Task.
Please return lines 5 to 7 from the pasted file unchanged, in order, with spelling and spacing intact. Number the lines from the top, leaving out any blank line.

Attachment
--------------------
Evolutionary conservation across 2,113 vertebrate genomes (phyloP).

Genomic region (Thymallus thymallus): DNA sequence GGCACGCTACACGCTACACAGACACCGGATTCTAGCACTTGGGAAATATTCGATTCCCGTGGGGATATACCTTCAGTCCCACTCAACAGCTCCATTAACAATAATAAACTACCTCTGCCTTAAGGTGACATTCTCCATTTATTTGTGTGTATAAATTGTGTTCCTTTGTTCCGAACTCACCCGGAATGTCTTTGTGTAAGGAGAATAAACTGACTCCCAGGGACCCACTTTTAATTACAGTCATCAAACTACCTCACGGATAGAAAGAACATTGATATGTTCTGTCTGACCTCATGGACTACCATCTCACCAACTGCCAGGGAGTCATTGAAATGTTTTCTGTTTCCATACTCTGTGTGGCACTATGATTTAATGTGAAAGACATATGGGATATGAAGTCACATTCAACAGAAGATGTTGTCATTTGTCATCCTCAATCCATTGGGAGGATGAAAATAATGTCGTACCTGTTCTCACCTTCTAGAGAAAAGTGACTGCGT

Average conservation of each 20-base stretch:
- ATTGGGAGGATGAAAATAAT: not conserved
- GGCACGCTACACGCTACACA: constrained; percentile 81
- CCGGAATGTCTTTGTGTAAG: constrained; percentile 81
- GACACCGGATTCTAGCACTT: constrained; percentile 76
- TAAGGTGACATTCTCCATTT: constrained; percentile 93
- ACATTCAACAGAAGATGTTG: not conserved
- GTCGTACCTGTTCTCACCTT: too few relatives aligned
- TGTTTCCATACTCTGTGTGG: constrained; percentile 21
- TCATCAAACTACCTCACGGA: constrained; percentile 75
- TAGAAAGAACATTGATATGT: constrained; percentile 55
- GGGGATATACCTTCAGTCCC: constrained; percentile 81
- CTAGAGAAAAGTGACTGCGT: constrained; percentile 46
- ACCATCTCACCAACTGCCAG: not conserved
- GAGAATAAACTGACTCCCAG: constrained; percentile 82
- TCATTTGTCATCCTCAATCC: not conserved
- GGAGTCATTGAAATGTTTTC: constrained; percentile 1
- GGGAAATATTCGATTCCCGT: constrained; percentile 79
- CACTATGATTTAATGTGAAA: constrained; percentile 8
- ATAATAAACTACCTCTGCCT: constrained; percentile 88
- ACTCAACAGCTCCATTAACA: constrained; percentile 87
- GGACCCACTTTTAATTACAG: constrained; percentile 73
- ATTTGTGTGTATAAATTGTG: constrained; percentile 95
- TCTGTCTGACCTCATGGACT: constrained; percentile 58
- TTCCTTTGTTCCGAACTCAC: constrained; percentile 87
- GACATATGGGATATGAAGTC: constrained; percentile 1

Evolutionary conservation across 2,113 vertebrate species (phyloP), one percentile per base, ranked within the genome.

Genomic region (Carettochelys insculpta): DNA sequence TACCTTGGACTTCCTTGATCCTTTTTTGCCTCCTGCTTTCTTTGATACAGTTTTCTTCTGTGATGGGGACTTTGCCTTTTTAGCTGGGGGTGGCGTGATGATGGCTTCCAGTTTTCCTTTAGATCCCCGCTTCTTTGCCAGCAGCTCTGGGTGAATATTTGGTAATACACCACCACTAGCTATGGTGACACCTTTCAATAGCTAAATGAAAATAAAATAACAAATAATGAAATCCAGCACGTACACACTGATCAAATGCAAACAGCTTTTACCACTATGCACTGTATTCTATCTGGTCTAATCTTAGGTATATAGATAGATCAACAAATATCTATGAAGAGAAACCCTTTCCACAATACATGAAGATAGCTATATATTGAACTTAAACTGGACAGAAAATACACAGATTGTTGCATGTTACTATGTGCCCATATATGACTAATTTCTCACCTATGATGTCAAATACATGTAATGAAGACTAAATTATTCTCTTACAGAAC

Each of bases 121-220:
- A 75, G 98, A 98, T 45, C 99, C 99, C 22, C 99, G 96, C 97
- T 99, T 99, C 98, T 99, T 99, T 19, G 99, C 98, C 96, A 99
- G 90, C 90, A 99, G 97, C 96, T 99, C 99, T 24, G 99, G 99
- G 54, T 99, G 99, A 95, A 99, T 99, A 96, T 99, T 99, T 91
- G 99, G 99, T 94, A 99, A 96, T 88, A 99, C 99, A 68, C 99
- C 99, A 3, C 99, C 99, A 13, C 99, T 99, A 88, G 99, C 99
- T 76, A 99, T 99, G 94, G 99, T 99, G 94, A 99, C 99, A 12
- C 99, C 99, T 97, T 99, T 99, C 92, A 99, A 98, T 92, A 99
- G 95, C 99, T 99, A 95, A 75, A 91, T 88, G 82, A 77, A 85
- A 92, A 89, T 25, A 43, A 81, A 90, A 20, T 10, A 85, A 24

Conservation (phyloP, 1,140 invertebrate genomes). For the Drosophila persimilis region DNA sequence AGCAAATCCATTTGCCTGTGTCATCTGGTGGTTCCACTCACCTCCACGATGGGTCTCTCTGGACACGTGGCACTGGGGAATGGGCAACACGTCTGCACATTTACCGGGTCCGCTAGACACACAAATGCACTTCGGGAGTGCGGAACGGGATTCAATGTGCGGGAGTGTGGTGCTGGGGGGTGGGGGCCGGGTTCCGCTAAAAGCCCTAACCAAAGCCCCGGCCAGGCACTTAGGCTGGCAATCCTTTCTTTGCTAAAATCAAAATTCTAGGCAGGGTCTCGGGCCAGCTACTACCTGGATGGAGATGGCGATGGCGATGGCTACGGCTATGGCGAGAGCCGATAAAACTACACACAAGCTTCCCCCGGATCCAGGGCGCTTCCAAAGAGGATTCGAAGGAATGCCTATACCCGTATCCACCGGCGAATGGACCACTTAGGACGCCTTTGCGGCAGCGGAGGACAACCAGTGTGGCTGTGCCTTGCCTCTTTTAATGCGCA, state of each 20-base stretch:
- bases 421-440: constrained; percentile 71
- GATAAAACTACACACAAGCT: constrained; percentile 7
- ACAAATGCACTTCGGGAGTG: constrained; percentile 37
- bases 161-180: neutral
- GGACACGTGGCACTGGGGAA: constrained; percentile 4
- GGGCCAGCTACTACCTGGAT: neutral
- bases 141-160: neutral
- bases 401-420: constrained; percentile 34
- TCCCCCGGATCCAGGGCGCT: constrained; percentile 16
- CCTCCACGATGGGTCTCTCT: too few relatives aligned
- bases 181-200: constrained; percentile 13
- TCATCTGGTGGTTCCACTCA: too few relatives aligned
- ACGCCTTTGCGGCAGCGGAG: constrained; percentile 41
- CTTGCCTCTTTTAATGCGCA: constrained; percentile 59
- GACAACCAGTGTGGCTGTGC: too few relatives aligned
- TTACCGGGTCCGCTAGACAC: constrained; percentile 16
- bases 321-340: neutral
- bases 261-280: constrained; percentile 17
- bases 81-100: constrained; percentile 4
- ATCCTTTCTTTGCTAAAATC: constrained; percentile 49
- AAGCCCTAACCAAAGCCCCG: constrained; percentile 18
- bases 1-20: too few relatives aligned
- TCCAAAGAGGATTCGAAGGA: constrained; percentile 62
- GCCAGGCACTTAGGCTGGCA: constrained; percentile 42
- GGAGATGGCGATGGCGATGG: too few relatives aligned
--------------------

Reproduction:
- GGCACGCTACACGCTACACA: constrained; percentile 81
- CCGGAATGTCTTTGTGTAAG: constrained; percentile 81
- GACACCGGATTCTAGCACTT: constrained; percentile 76